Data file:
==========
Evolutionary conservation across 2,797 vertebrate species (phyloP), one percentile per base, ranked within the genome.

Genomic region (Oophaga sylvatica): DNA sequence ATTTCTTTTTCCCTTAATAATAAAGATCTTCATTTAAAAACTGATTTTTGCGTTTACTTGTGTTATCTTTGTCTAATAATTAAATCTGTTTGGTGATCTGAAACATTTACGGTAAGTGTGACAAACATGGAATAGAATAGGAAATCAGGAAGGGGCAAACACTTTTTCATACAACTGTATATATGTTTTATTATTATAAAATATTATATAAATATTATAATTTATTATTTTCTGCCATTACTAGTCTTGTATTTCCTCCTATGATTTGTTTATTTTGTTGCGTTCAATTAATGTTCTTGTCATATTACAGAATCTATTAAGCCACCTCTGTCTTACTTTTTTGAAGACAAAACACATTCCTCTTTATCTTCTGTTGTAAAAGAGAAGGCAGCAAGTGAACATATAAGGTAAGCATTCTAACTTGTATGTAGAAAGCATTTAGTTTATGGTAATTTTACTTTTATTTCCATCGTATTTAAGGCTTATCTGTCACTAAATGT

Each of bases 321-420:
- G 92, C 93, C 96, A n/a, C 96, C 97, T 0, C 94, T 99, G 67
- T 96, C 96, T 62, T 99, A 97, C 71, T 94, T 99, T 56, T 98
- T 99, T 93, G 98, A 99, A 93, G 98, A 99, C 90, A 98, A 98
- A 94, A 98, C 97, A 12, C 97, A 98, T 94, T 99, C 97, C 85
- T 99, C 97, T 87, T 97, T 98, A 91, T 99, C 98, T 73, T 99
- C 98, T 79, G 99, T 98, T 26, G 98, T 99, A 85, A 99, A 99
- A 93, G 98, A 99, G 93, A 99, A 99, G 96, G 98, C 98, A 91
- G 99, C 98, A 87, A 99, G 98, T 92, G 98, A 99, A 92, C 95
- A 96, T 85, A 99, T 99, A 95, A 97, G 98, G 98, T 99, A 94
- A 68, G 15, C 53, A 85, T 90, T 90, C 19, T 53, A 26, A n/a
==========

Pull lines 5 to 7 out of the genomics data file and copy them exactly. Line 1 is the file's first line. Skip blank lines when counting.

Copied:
- T 96, C 96, T 62, T 99, A 97, C 71, T 94, T 99, T 56, T 98
- T 99, T 93, G 98, A 99, A 93, G 98, A 99, C 90, A 98, A 98
- A 94, A 98, C 97, A 12, C 97, A 98, T 94, T 99, C 97, C 85